The Mad Monster (1942)



Notes: Producers Releasing Corporation. 77 minutes.
Dr. Lorenzo Cameron: George Zucco
Petro: Glenn Strange
Lenora Cameron: Anne Nagel
Tom Gregory: Johnny Downs
Grandmother: Sarah Padden
Professor Blaine: Robert Strange
Professor Fitzgerald: Gordon De Main

Written: Fred Myton
Directed: Sam Newfield
Produced: Sigmund Neufeld

Summary: A wolf howls. A wolf is in a cage. Dr. Cameron has the slow-witted Petro strapped down. The wolf is “serving science.” Cameron injects Petro, who transforms while Cameron triumphantly address his former detractors in his imagination. Petro is “no longer human,” “lusting for the kill.” Since Cameron was declared a “madman,” he lost his chair at the university. Those “stupid fools!” The application for this was to be WWII-related, “an army of wolf-men.” Cameron would have an antidote after the marauding, but one of the imaginary men asks so what: how could you round up a million insane half-animal killers? These men took away all he held dear: “position, honor, respect.” And they “shall die, one by one.”

Petro is injected and changes back, claiming to have had a dream of countryside murderous chasing. We meet Cameron’s Judy-Garland-voiced daughter Lenora, and her reporter boyfriend. She wants to return to the city. Petro wishes he had “book-larnin’.” He is transformed again and this time unchained to wander the swamps. A farmer shoots at him, but cackling insane corncob-pipe-smoking Grandmother says one must use a silver bullet. The wolfman enters a window and kills a brat, then wanders back to the lab. Cameron commands him to “lie down.” He threatens with a whip, and injects Petro back. Next, we’ll go after Professor Blaine.

Cameron stops his daughter from sending out a letter. A posse of farmers is hunting the murderer, and Petro frets. Cameron is intrigued since the act was unprovoked and required opening the window.

Tom the reporter visits Blaine, but then Cameron does, and old hostilities are renewed, regarding “tampering with the laws of nature.” But Petro is Cameron’s “guinea pig” and will prove his theories. An arranged call from Lenora gets Cameron off the scene; Blaine is supposed to give Petro a second injection later. Blaine first calls over Fitzgerald, and Cameron visits him too to fetch him to Blaine’s place to see the proof of his success. Cameron feigns heart troubles so that Fitzgerald comes upon the scene of Blaine having been killed.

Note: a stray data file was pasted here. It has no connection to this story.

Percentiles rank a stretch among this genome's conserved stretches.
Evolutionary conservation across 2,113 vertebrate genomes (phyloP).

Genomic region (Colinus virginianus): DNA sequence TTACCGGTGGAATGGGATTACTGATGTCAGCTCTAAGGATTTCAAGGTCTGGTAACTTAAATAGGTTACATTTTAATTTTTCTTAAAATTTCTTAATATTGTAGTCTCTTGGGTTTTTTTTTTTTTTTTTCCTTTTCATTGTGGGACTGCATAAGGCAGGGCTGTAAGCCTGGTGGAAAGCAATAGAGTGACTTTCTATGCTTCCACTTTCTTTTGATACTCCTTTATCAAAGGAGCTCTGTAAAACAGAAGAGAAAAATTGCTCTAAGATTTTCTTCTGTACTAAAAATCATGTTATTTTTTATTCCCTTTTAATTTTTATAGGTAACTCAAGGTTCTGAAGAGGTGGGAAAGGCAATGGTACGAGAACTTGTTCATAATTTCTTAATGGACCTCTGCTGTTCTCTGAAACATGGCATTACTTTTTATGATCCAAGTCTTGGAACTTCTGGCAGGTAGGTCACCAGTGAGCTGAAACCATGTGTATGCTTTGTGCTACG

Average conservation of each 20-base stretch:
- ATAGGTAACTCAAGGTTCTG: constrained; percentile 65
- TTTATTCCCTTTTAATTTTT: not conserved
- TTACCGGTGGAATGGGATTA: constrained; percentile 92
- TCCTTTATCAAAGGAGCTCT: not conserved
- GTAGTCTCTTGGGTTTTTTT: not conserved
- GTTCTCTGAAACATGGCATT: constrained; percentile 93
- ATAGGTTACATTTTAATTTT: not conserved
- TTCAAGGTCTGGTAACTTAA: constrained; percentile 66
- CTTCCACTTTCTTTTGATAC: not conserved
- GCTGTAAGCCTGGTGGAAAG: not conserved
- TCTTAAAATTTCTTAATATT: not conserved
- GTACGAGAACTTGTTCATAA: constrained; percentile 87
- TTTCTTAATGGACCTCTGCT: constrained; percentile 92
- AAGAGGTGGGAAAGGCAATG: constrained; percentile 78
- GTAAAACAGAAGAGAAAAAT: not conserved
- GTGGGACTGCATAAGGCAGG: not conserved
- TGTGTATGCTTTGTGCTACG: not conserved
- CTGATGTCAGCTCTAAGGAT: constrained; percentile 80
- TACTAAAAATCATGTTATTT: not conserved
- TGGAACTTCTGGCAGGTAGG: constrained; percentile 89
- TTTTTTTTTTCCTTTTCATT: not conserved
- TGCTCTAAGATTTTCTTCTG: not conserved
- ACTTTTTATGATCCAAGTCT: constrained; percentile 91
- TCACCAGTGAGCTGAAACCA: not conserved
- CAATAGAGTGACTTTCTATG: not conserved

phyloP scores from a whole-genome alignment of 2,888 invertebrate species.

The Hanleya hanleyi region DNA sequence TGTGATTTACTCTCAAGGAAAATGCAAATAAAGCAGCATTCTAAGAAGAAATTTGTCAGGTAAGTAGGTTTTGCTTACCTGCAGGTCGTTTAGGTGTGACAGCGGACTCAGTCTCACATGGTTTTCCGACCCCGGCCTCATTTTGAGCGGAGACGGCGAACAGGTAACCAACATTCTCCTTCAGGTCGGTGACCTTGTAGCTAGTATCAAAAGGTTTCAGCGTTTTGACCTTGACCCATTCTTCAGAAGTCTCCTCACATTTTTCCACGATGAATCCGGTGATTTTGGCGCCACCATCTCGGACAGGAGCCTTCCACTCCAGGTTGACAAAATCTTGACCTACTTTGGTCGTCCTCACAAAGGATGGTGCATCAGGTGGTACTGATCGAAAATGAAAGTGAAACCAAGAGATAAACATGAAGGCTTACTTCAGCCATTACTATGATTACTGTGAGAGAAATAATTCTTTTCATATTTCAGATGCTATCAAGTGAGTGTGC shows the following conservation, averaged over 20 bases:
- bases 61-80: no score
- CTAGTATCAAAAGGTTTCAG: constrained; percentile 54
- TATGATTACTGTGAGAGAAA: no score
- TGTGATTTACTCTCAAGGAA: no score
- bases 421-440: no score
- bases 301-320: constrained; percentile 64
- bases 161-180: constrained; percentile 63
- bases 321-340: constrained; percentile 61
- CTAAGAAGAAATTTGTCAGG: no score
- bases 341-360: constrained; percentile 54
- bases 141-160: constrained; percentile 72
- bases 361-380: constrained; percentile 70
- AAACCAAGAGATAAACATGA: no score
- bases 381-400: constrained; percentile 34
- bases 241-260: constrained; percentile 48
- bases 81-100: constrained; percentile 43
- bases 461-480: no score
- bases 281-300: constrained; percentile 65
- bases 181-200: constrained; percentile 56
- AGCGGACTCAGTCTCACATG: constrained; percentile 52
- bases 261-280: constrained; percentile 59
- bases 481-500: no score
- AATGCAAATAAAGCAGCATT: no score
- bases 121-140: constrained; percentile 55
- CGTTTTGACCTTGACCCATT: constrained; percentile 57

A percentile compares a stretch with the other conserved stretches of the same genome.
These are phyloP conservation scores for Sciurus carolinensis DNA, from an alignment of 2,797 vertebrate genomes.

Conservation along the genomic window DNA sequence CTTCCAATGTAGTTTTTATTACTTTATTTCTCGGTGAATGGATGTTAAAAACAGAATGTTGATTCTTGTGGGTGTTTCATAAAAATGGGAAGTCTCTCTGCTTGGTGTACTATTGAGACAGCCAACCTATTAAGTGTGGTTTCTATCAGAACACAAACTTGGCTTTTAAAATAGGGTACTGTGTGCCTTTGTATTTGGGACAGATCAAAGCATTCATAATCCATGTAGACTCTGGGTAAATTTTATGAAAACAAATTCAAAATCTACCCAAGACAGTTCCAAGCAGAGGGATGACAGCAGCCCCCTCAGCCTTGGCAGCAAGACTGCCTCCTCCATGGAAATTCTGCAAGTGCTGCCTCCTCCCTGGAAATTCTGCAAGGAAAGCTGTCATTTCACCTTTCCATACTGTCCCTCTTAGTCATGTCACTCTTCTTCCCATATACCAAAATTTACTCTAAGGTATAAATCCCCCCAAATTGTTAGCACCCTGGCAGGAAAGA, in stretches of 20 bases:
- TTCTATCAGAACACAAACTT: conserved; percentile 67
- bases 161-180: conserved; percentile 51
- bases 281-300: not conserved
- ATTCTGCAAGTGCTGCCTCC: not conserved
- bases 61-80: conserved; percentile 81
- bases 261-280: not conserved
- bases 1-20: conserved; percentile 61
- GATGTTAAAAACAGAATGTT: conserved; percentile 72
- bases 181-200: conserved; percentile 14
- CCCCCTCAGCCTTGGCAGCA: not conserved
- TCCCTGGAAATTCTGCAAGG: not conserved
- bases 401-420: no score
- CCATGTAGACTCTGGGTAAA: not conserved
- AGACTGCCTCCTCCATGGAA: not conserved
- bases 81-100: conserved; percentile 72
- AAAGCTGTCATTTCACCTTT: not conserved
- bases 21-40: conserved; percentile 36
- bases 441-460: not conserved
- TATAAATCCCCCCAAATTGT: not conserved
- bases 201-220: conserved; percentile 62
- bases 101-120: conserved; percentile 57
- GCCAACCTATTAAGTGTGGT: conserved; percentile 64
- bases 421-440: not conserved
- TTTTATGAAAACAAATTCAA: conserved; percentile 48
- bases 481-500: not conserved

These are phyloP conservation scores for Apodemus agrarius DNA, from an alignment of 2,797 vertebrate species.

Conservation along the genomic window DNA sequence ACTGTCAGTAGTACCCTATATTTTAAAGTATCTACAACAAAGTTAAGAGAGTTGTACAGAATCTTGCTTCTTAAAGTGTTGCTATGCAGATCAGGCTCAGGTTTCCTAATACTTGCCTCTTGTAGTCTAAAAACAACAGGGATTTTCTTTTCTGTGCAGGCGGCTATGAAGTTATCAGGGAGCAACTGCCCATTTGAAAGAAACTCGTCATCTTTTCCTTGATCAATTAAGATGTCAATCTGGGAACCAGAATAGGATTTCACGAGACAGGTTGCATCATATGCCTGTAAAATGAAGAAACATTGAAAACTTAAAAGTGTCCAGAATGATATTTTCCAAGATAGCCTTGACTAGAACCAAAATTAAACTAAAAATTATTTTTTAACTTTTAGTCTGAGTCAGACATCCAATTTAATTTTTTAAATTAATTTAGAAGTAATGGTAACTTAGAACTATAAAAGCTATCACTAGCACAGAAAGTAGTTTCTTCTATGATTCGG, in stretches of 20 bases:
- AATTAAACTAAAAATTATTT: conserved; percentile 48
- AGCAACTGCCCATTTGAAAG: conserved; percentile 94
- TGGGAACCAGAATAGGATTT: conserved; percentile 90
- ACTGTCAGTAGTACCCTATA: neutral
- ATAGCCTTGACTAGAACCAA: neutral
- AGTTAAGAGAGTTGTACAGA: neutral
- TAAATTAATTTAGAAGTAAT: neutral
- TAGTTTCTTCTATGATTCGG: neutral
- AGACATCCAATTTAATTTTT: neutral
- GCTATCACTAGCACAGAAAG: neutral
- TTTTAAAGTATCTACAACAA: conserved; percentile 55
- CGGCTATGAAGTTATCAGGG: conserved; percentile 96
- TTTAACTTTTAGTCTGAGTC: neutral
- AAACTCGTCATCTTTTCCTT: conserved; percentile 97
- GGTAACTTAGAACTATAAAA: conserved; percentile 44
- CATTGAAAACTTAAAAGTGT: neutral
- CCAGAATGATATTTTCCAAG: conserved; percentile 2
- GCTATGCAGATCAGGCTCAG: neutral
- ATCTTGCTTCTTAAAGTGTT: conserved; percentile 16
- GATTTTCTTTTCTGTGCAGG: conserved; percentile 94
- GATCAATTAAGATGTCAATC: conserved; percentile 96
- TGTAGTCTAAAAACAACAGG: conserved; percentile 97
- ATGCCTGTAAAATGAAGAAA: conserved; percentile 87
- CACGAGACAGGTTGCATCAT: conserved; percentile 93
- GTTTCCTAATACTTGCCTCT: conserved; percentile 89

Petro begins processing his feelings for Lenora. Cameron intervenes and slaps him. Lenora says Petro had the “eyes of a wild beast,” that he acted as if “possessed by a demon.” Petro wanders into the swamps, and Tom the reporter finds his way to the house. “I see no reason for rejoicing,” is Cameron’s curt comment. He hates “snooping” reporters and finds it an obnoxious profession. Tom visits a farmer concerning the beast/murderer, and is told, “It scared Jed Harper so bad he went and got religion.”

Wolfman Petro returns, and Cameron momentarily considers shooting him dead, but no, we still have to murder Fitzgerald.

The farmer is murdered. The old lady squawks about using a silver bullet again. Cameron apologizes to Tom. Tom questions Petro. Fitzgerald comes to the lab and listens to Cameron blab about volatile elements in the blood. He rants about controlling evolution, finding the source of life itself. Fitzgerald leaves in a huff, but agrees to drive Petro to town on his way. Petro transforms in the car and attacks, and is next seen carrying Fitzgerald in the swamps. The posse of farmers fire at the wolfman, and Fitzgerald is still alive, to be taken back to Cameron’s house. Tom finds out Petro was with Fitz, who suddenly is discovered dead. Tom gets aggressive with Cameron. Lenora enters the lab and sees the straps on the cot. She opens a door and sees the wolfman. Tom arrives and throws a chair. Lightning starts a fire as the wolfman pursues the others upstairs. The monster sees Cameron and we see that murder in silhouette. Tom and Lenora get out of the burning house.

Commentary: What does one farm in swamps?
What about killing Hatfield and Warwick?
Interestingly, throughout this film, people are “snapping” at each other.

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